Rodriguez v. United States and Drug Dogs: What to Do

//Rodriguez v. United States and Drug Dogs: What to Do

Rodriguez v. United States and Drug Dogs: What to Do

On April 21, the U.S. Supreme Court issued a 6-3 ruling that limits the ability of law enforcement officers to make people wait for a drug dog to arrive following a stop for a traffic violation. In the case, the court ruled that making a person wait even a few minutes after a stop has been completed is in violation of the person’s 4th Amendment rights against unconstitutional seizures. Here is what you should do if a cop asks you to wait for a drug dog to come.

Upon Your Stop

When an officer pulls you over for a traffic offense, they may ask you for your license, registration and insurance. You should hand these documents to them. If you do not know why you were stopped, ask the officer. Keep your hands visible at all times. If an officer develops additional suspicion, they may complete a search. After the officer has written your ticket, ask if you are free to leave.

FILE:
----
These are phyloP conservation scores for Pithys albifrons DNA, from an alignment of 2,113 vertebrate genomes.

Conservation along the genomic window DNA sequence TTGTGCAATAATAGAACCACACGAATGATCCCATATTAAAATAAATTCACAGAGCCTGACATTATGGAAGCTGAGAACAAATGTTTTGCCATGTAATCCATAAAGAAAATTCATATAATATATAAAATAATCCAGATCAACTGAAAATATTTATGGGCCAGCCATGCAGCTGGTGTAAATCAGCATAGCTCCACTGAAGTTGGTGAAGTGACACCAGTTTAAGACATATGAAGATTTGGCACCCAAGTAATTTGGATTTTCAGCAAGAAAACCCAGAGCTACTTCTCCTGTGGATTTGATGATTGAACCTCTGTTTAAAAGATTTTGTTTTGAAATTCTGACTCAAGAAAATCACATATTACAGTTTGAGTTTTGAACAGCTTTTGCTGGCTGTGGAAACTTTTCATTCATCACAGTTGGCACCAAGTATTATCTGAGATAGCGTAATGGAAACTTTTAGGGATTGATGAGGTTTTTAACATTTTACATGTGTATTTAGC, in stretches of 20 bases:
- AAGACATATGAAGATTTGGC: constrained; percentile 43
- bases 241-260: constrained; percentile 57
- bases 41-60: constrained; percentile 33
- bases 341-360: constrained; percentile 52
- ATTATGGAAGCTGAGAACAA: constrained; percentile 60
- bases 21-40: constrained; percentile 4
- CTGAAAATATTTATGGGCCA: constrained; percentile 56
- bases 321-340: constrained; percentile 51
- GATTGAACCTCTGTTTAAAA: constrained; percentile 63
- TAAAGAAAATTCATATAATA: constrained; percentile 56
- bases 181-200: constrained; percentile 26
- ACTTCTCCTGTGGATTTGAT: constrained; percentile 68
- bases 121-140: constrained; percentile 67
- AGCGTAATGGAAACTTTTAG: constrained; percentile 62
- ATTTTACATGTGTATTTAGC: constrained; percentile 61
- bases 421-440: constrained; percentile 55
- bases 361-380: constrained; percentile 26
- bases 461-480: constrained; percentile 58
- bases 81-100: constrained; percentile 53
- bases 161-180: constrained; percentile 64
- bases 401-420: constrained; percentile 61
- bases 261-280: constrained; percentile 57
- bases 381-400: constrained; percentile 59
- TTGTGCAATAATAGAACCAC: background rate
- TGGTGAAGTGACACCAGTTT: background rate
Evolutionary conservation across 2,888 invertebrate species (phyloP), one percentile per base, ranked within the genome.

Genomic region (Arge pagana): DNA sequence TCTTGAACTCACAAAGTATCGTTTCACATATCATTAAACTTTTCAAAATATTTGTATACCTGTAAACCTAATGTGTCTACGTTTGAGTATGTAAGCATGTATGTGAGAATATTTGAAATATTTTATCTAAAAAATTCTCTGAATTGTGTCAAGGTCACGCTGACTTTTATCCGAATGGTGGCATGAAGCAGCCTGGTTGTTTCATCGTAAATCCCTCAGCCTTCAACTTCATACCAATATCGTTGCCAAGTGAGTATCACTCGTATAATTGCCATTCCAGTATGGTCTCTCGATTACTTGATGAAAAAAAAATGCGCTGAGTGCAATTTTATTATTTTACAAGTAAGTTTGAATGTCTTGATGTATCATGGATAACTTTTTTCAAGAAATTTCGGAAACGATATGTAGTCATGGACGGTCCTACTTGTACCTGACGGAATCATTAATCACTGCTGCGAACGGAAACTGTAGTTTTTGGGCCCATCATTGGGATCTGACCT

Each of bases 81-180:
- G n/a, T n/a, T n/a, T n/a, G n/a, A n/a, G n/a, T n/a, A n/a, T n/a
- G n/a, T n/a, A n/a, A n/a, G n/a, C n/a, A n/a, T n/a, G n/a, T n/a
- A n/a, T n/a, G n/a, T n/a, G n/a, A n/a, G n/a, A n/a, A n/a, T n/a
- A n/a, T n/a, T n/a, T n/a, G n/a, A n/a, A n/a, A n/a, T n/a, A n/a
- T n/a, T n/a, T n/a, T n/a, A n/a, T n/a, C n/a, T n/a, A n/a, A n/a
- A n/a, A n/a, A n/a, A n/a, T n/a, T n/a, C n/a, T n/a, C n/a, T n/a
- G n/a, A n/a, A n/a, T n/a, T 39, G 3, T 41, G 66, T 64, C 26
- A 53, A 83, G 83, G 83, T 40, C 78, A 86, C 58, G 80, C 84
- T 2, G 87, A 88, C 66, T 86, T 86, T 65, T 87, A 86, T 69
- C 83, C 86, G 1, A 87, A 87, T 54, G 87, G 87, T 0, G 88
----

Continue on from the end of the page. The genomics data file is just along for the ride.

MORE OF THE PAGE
If They Make You Wait

If an officer makes you wait for a drug dog anyway, it is best to simply stay. Leaving anyway is not a good idea. The matter can be litigated by your attorney later in your case.

A Drug Dog Finds Your Drugs

At this point, you will most likely be arrested. You should assert your rights to remain silent and to hire an attorney. If you answer questions, what you say can be used against you to prosecute you. Your drug lawyer in Las Vegas can file constitutional motions challenging the officer’s detention of you for a duration beyond the reason for your traffic stop. Remember to keep calm, remain silent and assert your right to an attorney if the police hold you for a drug dog’s arrival in your traffic stop.

2015-05-26T22:00:18+00:00 May 26th, 2015|